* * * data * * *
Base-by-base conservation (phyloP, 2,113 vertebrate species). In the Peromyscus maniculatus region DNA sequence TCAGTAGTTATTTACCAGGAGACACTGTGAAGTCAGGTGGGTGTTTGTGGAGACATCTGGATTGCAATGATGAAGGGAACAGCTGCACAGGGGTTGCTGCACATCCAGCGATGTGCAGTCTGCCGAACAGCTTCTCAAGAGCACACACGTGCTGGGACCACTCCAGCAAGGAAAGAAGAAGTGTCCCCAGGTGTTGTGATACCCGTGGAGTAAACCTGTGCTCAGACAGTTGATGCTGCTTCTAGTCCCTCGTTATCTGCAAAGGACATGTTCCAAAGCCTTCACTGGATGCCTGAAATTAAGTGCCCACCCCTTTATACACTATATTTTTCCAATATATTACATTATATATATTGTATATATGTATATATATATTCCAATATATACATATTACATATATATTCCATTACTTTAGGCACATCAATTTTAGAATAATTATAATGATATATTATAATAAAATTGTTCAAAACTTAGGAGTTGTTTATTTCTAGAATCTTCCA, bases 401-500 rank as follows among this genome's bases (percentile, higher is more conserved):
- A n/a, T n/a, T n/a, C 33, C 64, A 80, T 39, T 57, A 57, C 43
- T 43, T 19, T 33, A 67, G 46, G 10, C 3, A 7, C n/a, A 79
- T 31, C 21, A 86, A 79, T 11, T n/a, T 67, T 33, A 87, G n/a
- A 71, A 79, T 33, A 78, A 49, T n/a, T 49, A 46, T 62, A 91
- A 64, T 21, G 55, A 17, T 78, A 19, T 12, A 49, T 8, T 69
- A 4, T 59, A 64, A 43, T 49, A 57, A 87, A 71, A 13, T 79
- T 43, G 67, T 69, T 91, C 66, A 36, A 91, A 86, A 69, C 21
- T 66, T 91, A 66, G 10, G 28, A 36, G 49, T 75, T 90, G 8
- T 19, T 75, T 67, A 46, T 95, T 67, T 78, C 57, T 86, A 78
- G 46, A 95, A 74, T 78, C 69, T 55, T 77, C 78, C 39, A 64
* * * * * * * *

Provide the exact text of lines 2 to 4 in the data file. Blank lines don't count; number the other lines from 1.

- A n/a, T n/a, T n/a, C 33, C 64, A 80, T 39, T 57, A 57, C 43
- T 43, T 19, T 33, A 67, G 46, G 10, C 3, A 7, C n/a, A 79
- T 31, C 21, A 86, A 79, T 11, T n/a, T 67, T 33, A 87, G n/a